• Chart documentation regarding what was told to the caregiver, including consequences for not following up
  • Report to the State Central Register or local hotline any suspicions of neglect or deviation from plan (i.e., missed appointments)

Positive Newborn Toxicology Screen
line spacer Treatment of newborns diagnosed with a positive urine or serum toxicology screen varies depending on the identified drug and the presence of neonatal abstinence syndrome. For more information on screening, see LABORATORY: Toxicology Screening in Newborns. Neonatal abstinence syndrome is characterized by behaviors exhibited by newborns who are withdrawing from maternal drug use and may require medical treatment. For more information, see Neonatal Abstinence Syndrome.

Carefully monitor children with low birth weight for gestational age (IUGR), drug or alcohol related birth defects, or characteristic facial dysmorphism that are showing signs of withdrawal (particularly from opiates or cocaine) for stable vital signs, feeding problems, and irritability. Alcohol withdrawal symptoms occur within 12 hours of birth. Opiate withdrawal symptoms may occur within 48 to 72 hours of birth or may be delayed up to a week. Withdrawal symptoms can include central nervous system dysfunction (high pitched cry, hypertonicity, tremors, seizures) and symptoms of fever, sweating, sneezing, apnea, frequent yawning, frantic sucking, poor feeding, vomiting, and diarrhea. Methadone, used to treat heroin addiction, has effects on the fetus that are similar to heroin. Onset of methadone withdrawal symptoms may be delayed as long as two weeks. Scales to measure symptoms of withdrawal (Finnegan scale) will assist with determining the degree of the problem and the need for pharmacologic treatment. Monitor these infants closely and determine the need for phenobarbital or morphine sulfate on a case-by-case basis.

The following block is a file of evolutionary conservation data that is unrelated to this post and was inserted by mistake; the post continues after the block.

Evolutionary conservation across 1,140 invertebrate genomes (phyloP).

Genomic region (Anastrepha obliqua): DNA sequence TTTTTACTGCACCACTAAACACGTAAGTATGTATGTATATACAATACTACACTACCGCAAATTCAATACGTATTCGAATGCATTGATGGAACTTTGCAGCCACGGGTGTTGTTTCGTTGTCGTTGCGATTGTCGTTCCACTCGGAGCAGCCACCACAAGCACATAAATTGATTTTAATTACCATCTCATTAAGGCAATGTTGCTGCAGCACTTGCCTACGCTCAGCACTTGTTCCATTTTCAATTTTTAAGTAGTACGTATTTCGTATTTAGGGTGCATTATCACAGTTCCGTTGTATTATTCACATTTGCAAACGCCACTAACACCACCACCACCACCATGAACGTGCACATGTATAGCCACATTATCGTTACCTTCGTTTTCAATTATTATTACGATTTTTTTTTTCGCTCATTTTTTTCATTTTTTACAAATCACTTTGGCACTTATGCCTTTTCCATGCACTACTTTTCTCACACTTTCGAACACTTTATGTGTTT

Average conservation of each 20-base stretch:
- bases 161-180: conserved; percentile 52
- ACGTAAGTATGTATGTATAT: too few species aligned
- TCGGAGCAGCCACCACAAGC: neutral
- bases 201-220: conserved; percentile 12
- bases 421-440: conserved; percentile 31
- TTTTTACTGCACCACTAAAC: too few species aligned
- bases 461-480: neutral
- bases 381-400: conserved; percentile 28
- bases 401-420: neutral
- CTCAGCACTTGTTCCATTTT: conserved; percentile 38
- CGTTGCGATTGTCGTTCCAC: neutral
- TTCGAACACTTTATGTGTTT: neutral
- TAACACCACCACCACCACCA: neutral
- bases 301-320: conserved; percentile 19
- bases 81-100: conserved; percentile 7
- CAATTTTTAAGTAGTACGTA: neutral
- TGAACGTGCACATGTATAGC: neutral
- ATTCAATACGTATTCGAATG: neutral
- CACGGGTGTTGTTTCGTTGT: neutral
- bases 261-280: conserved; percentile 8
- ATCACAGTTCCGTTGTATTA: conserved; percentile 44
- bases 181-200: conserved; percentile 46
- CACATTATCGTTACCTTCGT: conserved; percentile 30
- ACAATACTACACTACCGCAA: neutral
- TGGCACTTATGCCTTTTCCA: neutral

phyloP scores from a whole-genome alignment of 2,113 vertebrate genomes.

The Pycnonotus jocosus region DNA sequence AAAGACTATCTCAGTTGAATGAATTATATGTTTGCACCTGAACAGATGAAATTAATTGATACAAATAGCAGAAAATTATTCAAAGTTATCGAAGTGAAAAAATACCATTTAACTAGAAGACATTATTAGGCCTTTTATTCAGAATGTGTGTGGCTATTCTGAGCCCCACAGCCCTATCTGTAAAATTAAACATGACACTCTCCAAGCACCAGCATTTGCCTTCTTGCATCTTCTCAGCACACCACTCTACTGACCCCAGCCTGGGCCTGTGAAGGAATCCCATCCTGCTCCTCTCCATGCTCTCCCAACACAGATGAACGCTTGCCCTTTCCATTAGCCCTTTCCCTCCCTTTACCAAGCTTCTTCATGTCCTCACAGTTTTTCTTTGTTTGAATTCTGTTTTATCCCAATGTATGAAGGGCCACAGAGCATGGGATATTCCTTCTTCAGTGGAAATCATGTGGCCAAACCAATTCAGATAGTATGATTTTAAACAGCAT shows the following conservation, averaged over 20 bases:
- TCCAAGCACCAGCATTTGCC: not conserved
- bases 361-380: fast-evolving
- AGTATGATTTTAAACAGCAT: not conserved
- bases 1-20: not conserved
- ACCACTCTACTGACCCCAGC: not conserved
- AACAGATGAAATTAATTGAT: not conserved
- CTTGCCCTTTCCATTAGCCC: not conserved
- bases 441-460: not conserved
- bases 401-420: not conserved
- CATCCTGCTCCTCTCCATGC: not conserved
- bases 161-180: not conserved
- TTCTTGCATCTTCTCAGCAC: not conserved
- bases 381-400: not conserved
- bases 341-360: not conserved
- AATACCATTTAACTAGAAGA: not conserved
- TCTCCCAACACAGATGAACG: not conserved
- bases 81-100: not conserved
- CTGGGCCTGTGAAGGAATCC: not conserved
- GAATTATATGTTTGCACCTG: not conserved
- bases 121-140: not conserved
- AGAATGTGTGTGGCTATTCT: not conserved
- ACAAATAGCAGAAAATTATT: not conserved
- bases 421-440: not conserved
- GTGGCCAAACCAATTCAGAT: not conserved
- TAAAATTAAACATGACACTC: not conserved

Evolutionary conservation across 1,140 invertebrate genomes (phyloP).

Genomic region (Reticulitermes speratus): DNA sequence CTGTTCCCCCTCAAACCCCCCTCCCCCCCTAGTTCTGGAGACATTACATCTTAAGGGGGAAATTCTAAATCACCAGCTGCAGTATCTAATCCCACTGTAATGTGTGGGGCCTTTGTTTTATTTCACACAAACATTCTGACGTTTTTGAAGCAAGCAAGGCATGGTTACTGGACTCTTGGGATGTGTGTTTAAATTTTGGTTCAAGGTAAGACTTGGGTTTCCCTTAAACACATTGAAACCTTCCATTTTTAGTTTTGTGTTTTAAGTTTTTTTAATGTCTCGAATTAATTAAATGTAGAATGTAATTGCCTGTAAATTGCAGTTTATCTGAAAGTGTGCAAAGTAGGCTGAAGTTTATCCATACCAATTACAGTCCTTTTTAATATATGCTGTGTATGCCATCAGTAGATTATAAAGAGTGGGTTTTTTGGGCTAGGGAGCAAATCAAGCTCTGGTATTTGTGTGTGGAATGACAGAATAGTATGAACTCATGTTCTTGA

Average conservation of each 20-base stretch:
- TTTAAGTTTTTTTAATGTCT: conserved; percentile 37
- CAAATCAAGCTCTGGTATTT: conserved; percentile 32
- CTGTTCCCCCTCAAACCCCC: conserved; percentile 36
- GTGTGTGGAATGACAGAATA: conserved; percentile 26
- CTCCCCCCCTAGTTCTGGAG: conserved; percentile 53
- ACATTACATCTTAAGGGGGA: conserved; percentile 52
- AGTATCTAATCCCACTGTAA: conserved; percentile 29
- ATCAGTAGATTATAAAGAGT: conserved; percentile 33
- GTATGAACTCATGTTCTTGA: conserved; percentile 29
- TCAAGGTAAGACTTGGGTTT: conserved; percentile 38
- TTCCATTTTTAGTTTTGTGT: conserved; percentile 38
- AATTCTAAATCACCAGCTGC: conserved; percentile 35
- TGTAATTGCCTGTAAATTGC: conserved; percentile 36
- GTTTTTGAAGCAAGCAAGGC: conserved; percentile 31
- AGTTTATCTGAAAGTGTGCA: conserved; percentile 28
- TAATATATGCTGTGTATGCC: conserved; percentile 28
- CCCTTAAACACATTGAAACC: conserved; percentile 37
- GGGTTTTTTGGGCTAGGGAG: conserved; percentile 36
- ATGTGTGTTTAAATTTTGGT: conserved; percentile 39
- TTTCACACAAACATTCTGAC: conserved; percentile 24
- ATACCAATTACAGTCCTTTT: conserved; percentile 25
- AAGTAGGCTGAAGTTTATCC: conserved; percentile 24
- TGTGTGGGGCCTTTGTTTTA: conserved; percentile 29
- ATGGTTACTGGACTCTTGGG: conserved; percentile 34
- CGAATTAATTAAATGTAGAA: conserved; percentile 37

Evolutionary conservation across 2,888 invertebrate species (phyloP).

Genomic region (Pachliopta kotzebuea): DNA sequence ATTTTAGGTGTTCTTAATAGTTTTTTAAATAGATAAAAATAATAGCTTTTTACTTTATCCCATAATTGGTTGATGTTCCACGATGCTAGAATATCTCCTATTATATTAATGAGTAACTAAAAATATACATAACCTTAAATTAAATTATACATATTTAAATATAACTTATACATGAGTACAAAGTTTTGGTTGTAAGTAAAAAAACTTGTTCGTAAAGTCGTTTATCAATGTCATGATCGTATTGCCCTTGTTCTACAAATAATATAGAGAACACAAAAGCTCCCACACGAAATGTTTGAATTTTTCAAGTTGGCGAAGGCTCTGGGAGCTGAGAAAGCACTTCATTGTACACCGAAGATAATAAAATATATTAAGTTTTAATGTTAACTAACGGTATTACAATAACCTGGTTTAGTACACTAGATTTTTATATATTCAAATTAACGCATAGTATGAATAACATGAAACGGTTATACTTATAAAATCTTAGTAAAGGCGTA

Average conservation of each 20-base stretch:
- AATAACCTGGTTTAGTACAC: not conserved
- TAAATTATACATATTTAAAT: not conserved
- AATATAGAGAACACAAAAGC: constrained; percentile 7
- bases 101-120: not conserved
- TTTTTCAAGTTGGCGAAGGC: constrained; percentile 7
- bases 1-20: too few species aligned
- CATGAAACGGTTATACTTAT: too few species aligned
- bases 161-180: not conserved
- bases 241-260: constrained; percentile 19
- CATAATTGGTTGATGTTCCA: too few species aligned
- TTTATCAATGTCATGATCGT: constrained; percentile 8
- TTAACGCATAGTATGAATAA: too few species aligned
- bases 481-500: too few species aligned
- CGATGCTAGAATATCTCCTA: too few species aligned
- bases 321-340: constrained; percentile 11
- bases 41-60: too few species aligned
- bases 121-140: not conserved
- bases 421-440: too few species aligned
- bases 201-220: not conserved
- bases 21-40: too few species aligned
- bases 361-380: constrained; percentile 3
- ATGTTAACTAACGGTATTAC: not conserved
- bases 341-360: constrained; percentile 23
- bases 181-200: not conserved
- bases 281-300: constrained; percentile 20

Children with positive toxicology screens in the newborn period warrant referral for services via a report to the State Central Register. Ensure services for the mother on methadone who is returning home with her child. Foster care may be indicated if maternal drug use suggests further neglect of the infant's needs. Determine the safety of the home environment prior to discharging the infant from the nursery.

The well-child care plan for infants with a positive newborn urine toxicology screen should include, at a minimum, weekly visits by public health nursing and/or weekly visits to the office. These are designed to look for signs of withdrawal, check weight gain, and assess development until you are assured that the child is no longer suffering from withdrawal and is growing normally. Because of the behaviors resulting from drug withdrawal, such as irritability and sleeplessness, these children are at risk for abuse by the caregiver. At each evaluation provide an opportunity to discuss the difficulties of caring for the infant.

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Medical Neglect
Failure to Thrive
Positive Newborn Toxicology Screen